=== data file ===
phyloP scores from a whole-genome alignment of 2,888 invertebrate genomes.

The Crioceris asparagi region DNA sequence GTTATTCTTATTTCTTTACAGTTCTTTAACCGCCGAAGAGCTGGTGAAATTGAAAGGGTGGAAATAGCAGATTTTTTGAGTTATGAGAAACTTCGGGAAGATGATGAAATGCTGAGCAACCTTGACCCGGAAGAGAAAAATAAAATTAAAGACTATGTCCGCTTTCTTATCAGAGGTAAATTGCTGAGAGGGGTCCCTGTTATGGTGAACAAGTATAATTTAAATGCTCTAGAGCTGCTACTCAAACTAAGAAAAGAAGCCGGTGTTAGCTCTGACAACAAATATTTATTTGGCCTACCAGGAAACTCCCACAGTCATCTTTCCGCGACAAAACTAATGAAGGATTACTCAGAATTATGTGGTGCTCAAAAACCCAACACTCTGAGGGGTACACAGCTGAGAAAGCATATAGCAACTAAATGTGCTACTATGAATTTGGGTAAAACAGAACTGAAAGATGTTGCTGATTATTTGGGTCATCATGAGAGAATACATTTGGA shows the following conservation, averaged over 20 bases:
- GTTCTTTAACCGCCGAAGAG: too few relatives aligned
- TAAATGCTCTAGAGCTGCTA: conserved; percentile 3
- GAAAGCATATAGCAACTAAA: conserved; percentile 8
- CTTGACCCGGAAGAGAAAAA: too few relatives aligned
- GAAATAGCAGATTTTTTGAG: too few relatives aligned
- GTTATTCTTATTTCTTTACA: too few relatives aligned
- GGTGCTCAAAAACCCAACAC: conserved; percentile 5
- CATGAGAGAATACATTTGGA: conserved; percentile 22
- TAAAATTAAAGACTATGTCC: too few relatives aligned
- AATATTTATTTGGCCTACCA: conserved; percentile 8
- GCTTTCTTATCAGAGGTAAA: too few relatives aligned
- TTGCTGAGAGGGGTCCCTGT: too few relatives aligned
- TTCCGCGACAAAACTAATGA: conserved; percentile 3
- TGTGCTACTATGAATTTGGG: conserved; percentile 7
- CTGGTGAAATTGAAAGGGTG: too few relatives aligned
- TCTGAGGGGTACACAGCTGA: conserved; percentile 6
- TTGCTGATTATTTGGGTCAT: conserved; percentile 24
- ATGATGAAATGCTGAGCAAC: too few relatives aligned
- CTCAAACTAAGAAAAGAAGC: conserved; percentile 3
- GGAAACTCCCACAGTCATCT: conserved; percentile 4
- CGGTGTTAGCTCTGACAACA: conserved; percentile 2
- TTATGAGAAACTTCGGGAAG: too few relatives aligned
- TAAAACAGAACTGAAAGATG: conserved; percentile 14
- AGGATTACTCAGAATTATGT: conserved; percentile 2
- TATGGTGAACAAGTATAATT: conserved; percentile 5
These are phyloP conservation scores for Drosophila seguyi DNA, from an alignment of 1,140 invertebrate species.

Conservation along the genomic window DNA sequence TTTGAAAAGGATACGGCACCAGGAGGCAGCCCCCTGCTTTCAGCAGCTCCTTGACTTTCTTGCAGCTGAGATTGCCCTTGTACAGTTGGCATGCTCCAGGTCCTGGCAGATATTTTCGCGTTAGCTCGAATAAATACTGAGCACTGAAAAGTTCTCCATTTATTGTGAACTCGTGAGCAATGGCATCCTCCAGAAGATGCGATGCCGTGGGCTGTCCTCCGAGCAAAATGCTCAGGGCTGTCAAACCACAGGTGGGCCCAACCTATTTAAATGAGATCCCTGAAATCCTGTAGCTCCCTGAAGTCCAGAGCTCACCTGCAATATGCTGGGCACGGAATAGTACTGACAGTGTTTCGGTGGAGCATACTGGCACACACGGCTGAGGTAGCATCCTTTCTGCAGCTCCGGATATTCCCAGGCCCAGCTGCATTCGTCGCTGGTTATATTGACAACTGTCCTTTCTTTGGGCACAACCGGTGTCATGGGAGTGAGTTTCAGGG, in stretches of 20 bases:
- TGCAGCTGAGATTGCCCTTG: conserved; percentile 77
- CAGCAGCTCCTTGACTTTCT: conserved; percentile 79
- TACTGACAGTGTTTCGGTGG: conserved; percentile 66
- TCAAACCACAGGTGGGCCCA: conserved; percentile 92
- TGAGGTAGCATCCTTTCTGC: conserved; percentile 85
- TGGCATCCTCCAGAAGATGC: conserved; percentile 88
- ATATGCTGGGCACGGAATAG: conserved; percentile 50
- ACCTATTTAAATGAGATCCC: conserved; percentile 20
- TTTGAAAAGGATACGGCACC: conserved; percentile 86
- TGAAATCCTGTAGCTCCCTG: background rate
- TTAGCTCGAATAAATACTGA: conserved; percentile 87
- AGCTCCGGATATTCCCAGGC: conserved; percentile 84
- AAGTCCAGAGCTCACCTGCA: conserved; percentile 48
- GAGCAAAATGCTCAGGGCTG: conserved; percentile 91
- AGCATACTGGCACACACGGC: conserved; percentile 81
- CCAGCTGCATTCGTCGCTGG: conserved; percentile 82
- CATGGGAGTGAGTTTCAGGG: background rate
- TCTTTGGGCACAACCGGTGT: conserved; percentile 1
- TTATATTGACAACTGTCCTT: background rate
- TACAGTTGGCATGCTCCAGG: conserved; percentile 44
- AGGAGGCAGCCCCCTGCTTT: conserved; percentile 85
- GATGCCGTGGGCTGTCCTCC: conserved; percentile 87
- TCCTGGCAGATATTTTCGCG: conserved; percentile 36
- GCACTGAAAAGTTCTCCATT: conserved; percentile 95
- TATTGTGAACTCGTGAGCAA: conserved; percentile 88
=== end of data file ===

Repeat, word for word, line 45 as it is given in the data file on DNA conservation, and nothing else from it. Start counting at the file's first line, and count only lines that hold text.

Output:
- CCAGCTGCATTCGTCGCTGG: conserved; percentile 82